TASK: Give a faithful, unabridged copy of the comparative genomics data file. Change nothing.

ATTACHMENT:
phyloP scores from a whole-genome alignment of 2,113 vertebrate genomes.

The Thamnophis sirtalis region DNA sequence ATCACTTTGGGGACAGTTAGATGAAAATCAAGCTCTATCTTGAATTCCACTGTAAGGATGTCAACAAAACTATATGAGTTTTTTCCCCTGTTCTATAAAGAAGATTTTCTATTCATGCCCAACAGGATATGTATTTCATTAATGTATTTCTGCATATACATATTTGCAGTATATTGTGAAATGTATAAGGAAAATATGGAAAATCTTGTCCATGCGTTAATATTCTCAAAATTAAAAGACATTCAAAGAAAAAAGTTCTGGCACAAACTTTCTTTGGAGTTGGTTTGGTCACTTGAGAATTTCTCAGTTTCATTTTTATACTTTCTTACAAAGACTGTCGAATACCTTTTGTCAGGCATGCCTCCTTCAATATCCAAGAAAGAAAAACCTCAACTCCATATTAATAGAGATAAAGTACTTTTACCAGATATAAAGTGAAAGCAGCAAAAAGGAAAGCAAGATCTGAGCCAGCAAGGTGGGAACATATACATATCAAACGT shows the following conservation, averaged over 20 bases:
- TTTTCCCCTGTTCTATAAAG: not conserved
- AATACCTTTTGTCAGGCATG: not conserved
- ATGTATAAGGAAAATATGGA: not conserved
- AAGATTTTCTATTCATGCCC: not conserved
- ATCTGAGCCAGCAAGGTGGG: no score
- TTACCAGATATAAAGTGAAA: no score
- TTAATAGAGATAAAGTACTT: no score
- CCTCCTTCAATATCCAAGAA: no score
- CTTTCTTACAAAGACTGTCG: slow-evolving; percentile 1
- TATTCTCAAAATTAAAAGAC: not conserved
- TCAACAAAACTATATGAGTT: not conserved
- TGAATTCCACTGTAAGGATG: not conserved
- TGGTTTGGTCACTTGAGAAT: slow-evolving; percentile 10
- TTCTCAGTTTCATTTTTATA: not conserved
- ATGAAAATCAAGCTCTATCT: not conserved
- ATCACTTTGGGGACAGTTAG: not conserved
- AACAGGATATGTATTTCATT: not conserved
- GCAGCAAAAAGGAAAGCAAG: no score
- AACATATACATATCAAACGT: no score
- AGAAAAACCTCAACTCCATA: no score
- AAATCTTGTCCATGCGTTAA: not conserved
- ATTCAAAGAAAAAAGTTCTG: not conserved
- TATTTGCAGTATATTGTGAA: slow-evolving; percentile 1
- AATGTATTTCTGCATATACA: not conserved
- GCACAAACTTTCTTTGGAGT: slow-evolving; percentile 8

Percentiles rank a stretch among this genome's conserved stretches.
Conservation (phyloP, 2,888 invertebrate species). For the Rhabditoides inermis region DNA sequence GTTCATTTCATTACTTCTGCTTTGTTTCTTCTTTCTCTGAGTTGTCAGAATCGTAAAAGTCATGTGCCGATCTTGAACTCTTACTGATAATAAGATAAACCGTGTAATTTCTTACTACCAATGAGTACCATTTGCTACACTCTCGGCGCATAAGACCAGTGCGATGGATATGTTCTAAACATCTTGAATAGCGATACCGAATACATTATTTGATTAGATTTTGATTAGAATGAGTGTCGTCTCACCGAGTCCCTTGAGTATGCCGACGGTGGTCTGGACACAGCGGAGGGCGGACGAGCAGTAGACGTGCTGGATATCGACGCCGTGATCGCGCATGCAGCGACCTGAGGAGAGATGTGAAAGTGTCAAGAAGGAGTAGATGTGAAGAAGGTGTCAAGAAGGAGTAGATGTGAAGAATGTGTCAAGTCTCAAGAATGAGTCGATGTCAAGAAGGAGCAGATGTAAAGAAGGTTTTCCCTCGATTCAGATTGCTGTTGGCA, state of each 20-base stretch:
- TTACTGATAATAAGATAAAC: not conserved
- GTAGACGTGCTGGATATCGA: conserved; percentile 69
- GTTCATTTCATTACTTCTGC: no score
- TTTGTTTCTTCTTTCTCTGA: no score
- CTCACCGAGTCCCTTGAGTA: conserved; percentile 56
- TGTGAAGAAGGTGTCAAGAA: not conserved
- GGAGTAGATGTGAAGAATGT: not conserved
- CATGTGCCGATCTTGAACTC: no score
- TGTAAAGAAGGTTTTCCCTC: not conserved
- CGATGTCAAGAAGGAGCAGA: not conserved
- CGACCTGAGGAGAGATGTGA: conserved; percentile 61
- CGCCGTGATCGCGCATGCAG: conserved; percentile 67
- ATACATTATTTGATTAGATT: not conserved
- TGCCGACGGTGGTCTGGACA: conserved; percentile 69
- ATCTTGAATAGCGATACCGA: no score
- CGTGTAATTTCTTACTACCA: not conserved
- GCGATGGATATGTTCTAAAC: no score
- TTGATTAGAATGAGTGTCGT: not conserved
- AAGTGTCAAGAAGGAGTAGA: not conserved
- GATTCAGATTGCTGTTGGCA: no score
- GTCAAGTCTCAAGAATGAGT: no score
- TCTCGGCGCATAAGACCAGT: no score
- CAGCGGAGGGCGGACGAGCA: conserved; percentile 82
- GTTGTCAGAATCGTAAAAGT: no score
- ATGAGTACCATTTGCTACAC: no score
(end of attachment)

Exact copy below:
phyloP scores from a whole-genome alignment of 2,113 vertebrate genomes.

The Thamnophis sirtalis region DNA sequence ATCACTTTGGGGACAGTTAGATGAAAATCAAGCTCTATCTTGAATTCCACTGTAAGGATGTCAACAAAACTATATGAGTTTTTTCCCCTGTTCTATAAAGAAGATTTTCTATTCATGCCCAACAGGATATGTATTTCATTAATGTATTTCTGCATATACATATTTGCAGTATATTGTGAAATGTATAAGGAAAATATGGAAAATCTTGTCCATGCGTTAATATTCTCAAAATTAAAAGACATTCAAAGAAAAAAGTTCTGGCACAAACTTTCTTTGGAGTTGGTTTGGTCACTTGAGAATTTCTCAGTTTCATTTTTATACTTTCTTACAAAGACTGTCGAATACCTTTTGTCAGGCATGCCTCCTTCAATATCCAAGAAAGAAAAACCTCAACTCCATATTAATAGAGATAAAGTACTTTTACCAGATATAAAGTGAAAGCAGCAAAAAGGAAAGCAAGATCTGAGCCAGCAAGGTGGGAACATATACATATCAAACGT shows the following conservation, averaged over 20 bases:
- TTTTCCCCTGTTCTATAAAG: not conserved
- AATACCTTTTGTCAGGCATG: not conserved
- ATGTATAAGGAAAATATGGA: not conserved
- AAGATTTTCTATTCATGCCC: not conserved
- ATCTGAGCCAGCAAGGTGGG: no score
- TTACCAGATATAAAGTGAAA: no score
- TTAATAGAGATAAAGTACTT: no score
- CCTCCTTCAATATCCAAGAA: no score
- CTTTCTTACAAAGACTGTCG: slow-evolving; percentile 1
- TATTCTCAAAATTAAAAGAC: not conserved
- TCAACAAAACTATATGAGTT: not conserved
- TGAATTCCACTGTAAGGATG: not conserved
- TGGTTTGGTCACTTGAGAAT: slow-evolving; percentile 10
- TTCTCAGTTTCATTTTTATA: not conserved
- ATGAAAATCAAGCTCTATCT: not conserved
- ATCACTTTGGGGACAGTTAG: not conserved
- AACAGGATATGTATTTCATT: not conserved
- GCAGCAAAAAGGAAAGCAAG: no score
- AACATATACATATCAAACGT: no score
- AGAAAAACCTCAACTCCATA: no score
- AAATCTTGTCCATGCGTTAA: not conserved
- ATTCAAAGAAAAAAGTTCTG: not conserved
- TATTTGCAGTATATTGTGAA: slow-evolving; percentile 1
- AATGTATTTCTGCATATACA: not conserved
- GCACAAACTTTCTTTGGAGT: slow-evolving; percentile 8

Percentiles rank a stretch among this genome's conserved stretches.
Conservation (phyloP, 2,888 invertebrate species). For the Rhabditoides inermis region DNA sequence GTTCATTTCATTACTTCTGCTTTGTTTCTTCTTTCTCTGAGTTGTCAGAATCGTAAAAGTCATGTGCCGATCTTGAACTCTTACTGATAATAAGATAAACCGTGTAATTTCTTACTACCAATGAGTACCATTTGCTACACTCTCGGCGCATAAGACCAGTGCGATGGATATGTTCTAAACATCTTGAATAGCGATACCGAATACATTATTTGATTAGATTTTGATTAGAATGAGTGTCGTCTCACCGAGTCCCTTGAGTATGCCGACGGTGGTCTGGACACAGCGGAGGGCGGACGAGCAGTAGACGTGCTGGATATCGACGCCGTGATCGCGCATGCAGCGACCTGAGGAGAGATGTGAAAGTGTCAAGAAGGAGTAGATGTGAAGAAGGTGTCAAGAAGGAGTAGATGTGAAGAATGTGTCAAGTCTCAAGAATGAGTCGATGTCAAGAAGGAGCAGATGTAAAGAAGGTTTTCCCTCGATTCAGATTGCTGTTGGCA, state of each 20-base stretch:
- TTACTGATAATAAGATAAAC: not conserved
- GTAGACGTGCTGGATATCGA: conserved; percentile 69
- GTTCATTTCATTACTTCTGC: no score
- TTTGTTTCTTCTTTCTCTGA: no score
- CTCACCGAGTCCCTTGAGTA: conserved; percentile 56
- TGTGAAGAAGGTGTCAAGAA: not conserved
- GGAGTAGATGTGAAGAATGT: not conserved
- CATGTGCCGATCTTGAACTC: no score
- TGTAAAGAAGGTTTTCCCTC: not conserved
- CGATGTCAAGAAGGAGCAGA: not conserved
- CGACCTGAGGAGAGATGTGA: conserved; percentile 61
- CGCCGTGATCGCGCATGCAG: conserved; percentile 67
- ATACATTATTTGATTAGATT: not conserved
- TGCCGACGGTGGTCTGGACA: conserved; percentile 69
- ATCTTGAATAGCGATACCGA: no score
- CGTGTAATTTCTTACTACCA: not conserved
- GCGATGGATATGTTCTAAAC: no score
- TTGATTAGAATGAGTGTCGT: not conserved
- AAGTGTCAAGAAGGAGTAGA: not conserved
- GATTCAGATTGCTGTTGGCA: no score
- GTCAAGTCTCAAGAATGAGT: no score
- TCTCGGCGCATAAGACCAGT: no score
- CAGCGGAGGGCGGACGAGCA: conserved; percentile 82
- GTTGTCAGAATCGTAAAAGT: no score
- ATGAGTACCATTTGCTACAC: no score